In this way, there is a manageable time-frame in which goals can be set and activities can be planned.
If circumstances change and you are unable to fulfil your commitment, communicate that to others right away.
After you have made a commitment, do your best to maintain that commitment, without allowing self-centeredness to derail you. Go about fulfilling your commitments joyfully.
6. Balance time and resources to increase effectiveness.
Buddhist youth groups often need to balance the limited time and resources that they have to deliver effective programmes and activities. Ven. Chodron suggested that a youth group can alternate its priorities year by year; for instance, it can focus on one goal for one year, and on another for the next.
Alternatively, the group can divide into small committees; for example, one committee can concentrate on charity work, another on Dharma propagation, and another on study and meditation. This will allow for a more efficient management of resources, increasing the group’s effectiveness.
7. Evaluate monastic and lay teachers before accepting their teachings.
Before becoming the student of any monastic or lay teacher, Buddhists should get to know the teacher well first, Ven. Chodron recommended. After observing the teacher for some time, youth leaders should decide for themselves whether or not to have the teacher give teachings to their groups.
Youth leaders can ask specific questions about prospective Dharma teachers. Who is their teacher, and do they have a good relationship with their teacher? How does the teacher act? Do they practise what they preach? Are they compassionate towards others? Such questions can help in an evaluation of their suitability as a teacher for the youth group.
8. Reach out to nominal Buddhists by emphasizing the Buddha’s love and compassion.
If Buddhist youth leaders go up to others and say, “We have the Buddha, Dharma, Sangha; and karma, samsara, nirvana”, people will respond, “What planet do you come from?”
Instead, youth leaders should bring Buddhism to people by speaking about love and compassion, because everyone understands the language of love and compassion. Everyone appreciates the values of forgiveness and ethical conduct and wants to learn how to cultivate those qualities in themselves.
Ven. Chodron noted that Buddhism should never be pushed onto others. But we should make the Buddha’s teachings available for anyone who wants to hear them. We shouldn’t be shy about sharing the Buddha’s precious and beneficial teachings with others, and Buddhist youth leaders can help to make this possible.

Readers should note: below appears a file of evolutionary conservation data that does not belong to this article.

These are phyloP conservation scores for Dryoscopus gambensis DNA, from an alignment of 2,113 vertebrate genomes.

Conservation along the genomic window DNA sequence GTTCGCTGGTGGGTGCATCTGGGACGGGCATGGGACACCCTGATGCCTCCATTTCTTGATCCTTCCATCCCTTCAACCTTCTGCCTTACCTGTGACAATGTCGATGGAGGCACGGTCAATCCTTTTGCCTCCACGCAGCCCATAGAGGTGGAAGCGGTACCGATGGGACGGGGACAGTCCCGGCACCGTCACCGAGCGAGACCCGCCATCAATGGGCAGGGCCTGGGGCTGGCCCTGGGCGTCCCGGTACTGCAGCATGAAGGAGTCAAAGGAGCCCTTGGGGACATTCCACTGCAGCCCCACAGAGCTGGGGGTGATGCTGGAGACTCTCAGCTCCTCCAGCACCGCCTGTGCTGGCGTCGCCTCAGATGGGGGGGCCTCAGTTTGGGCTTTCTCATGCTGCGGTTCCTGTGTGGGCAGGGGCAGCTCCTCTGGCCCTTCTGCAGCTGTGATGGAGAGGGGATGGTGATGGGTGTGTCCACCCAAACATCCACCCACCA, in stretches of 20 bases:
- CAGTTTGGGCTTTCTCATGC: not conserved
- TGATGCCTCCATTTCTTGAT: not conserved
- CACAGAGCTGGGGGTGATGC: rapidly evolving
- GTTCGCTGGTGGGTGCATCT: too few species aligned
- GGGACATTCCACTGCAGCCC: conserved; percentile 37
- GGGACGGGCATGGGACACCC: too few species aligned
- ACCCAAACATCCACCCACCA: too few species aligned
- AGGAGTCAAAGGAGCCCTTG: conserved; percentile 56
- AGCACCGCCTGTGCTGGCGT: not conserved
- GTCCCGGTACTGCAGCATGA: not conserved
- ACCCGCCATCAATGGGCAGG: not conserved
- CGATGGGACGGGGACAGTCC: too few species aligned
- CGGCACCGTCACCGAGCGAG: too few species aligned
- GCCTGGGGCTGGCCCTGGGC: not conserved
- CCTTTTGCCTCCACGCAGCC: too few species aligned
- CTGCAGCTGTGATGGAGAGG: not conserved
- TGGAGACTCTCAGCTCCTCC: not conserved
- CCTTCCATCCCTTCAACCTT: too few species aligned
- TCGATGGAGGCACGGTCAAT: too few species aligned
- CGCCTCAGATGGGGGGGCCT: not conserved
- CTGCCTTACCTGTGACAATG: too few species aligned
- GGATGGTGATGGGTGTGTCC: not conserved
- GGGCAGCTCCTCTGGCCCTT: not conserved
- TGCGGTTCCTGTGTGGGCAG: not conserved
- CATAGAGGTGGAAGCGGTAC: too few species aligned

9. Be sensitive to the differences between people.
Individuals have their differences, and Buddhist youth leaders should be sensitive to this fact. For example, some learn best by seeing (visual intelligence), others by hearing (auditory intelligence), and some by doing (kinaesthetic intelligence).
This is why Buddhist groups should ensure that people have access to Dharma books, talks, and other activities, so as to cater to diverse individuals who learn best in different ways.
Gender equality is important, Ven. Chodron emphasized. When Buddhists translate documents, words like ‘humankind’ should be used, rather than ‘mankind’, and ‘she’ should be employed in addition to ‘he’.
To use only masculine words is equivalent to ignoring all female individuals, and Buddhist youth groups should be inclusive and respectful by promoting gender equality. Women should be as active and noticeable as men in Buddhist groups.
10. Develop self-confidence.
By practising the Dharma themselves, youth leaders can become more confident in spreading the Dharma to others. Besides cultivating the fundamental motivation of loving-kindness, Buddhist youths avoid being trapped by the Eight Worldly Concerns: praise and blame, fame and shame, loss and gain, pleasure and pain.
Young Buddhist leaders should also devote at least some time each day meditating, chanting, or reading Dharma books. Getting in touch with yourself and becoming your own friend by practicing the Dharma is important. Even just ten minutes of meditation, for example cultivating the four brahmavihāras, will plant seeds in one’s mind.
As Ven. Chodron quipped, if more youths cut down just a little time texting or using Facebook each day, they would have more time to devote to spiritual practice and thus become more effective Buddhist leaders.
The session concluded with the dedication of merit, a group photo, and lots of lively individual discussions.
This dialogue was organised by Camp Lions and Dharma In Action with support from Pureland Marketing (Singapore) and FOSAS Singapore.
To find out more about Camp Lions, visit http://sbmyouth.blogspot.sg/p/camp-lions.html.
Venerable Thubten Chodron’s Dharma teachings can be accessed via www.thubtenchodron.org or www.sravasti.org.